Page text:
A week ago I was standing in line at Whole Foods, mentally justifying spending a whole day’s food budget on toasted almonds and blackberry-lemon sorbet, when I looked up and was transfixed by a pair of blue-green eyes. It was the cover of the October 2009 Details Magazine and it got me good.
Amidst the starlets with their wind-blown hair, pouty lips, flirty glances and perfect(ly photoshopped) bodies, this image stood out. One could argue that’s because Mr. Owen is not an unattractive gentleman, and most photographs of him would be appealing, but there are countless ways that this could have been shot and this one truly works.
The blues in the background, clothing and text bring the attention right to his eyes, which are connecting directly with the viewer (oogler…newborn stalker?). He’s well-dressed, but there’s a rugged quality with the popped collar askew and facial lines. The lighting is even, the darks are deep, the focus is crisp, the intention is direct. If you want a magazine to jump off of a stand because of a face, you don’t get much better than this.
I had to see who shot it and it was no real surprise to find that it was Norman Jean Roy.
You can see all of the photos from the spread at the Details online feature
Norman Jean Roy is a contracted photographer for Condé Nast and his images are all over the pages of Vogue and Vanity Fair. He’s represented by Art Department (who has, um, a few other photographers you may have heard of) and has proven that he can beautifully accomplish nearly every type of portrait, from the obligatory studio groups:
to Hollywood glamour,the situational professional,the actress close-up,the whimsical moment,the dignified studio,the gracefully athletic,the powerful star,the model editorial,and the normal-made-chic.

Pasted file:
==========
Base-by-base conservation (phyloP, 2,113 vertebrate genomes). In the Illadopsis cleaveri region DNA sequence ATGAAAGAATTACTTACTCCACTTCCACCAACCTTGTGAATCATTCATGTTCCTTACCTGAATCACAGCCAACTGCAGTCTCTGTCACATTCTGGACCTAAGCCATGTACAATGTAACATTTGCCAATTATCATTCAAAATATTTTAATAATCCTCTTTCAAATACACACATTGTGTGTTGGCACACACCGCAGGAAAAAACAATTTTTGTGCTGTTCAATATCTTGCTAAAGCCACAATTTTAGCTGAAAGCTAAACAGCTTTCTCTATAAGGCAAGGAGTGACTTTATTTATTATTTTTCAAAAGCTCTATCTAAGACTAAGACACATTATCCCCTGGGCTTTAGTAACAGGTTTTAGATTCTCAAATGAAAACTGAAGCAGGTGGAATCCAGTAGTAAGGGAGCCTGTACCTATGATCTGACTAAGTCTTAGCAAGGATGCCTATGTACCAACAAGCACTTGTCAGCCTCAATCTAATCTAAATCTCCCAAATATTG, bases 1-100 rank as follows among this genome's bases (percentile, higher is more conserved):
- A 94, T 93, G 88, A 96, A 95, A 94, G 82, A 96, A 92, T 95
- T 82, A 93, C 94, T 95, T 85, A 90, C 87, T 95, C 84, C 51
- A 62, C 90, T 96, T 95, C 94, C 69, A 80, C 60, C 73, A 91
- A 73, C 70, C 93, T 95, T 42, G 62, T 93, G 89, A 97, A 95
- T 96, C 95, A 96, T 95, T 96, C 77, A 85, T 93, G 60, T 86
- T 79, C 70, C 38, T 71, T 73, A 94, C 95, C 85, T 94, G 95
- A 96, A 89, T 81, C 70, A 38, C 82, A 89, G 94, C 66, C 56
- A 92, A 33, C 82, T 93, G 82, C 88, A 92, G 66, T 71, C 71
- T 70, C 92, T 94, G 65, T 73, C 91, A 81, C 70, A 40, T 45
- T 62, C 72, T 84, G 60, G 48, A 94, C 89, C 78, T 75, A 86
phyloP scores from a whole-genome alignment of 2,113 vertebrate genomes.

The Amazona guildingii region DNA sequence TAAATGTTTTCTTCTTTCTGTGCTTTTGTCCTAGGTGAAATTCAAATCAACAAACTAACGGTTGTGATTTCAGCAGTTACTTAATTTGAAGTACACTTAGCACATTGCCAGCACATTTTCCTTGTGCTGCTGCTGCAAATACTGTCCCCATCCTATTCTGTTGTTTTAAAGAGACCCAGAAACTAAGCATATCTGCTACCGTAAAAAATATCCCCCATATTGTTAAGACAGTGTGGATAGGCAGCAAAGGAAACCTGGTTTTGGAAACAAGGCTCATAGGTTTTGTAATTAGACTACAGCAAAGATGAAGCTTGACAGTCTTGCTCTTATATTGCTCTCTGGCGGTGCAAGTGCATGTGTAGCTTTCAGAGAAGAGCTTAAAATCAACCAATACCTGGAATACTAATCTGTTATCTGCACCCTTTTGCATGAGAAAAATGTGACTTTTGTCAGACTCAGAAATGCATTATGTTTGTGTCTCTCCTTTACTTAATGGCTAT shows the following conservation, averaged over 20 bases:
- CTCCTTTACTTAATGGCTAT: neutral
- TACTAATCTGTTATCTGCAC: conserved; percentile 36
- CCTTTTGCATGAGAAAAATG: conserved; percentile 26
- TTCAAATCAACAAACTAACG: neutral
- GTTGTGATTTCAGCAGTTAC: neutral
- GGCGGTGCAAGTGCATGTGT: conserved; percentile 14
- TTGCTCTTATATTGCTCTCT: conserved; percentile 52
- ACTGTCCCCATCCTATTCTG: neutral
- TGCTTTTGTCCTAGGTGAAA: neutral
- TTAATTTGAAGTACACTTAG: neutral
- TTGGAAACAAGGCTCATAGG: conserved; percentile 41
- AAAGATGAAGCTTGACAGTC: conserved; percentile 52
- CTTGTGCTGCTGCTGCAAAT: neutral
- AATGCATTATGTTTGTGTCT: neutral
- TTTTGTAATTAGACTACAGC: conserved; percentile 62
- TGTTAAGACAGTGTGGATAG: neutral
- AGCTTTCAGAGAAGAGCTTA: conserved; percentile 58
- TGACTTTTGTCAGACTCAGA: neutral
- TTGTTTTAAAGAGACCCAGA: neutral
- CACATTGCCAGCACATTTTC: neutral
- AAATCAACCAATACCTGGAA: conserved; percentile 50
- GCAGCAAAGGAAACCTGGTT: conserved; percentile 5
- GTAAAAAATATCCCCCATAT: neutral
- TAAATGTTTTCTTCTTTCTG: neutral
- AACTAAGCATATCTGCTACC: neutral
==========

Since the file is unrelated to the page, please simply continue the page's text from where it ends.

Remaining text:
He’s good. Real good. His photographs are clean, dazzling, accessible, gorgeous. And I’ve found more than once that I’ll be drawn to his portraits before even glancing at the name.
But I wouldn’t be nearly as interested in that name if I hadn’t seen a show of his personal photographs, Traffik, at a Milk Gallery opening last year. Roy worked with Somaly Mam, a former sex slave, and her organization AFESIP to photograph of victims of the Cambodian sex trade.
Although the evening’s mixture of being the fashionable place-to-be-seen with showing the grave and disturbing subject was somewhat troubling (Curator Magazine has a spot-on review here), it was invigorating to see such images by such a photographer.
When a photographer decides to turn his eye towards a subject that demands thoughtfulness and attention and employ his considerable skills to create a body of work such as this, that’s when I truly become a fan.
A final note: It’s unfortunately difficult to find many photos from this body of work- powerHouse Books has the best selection I could find.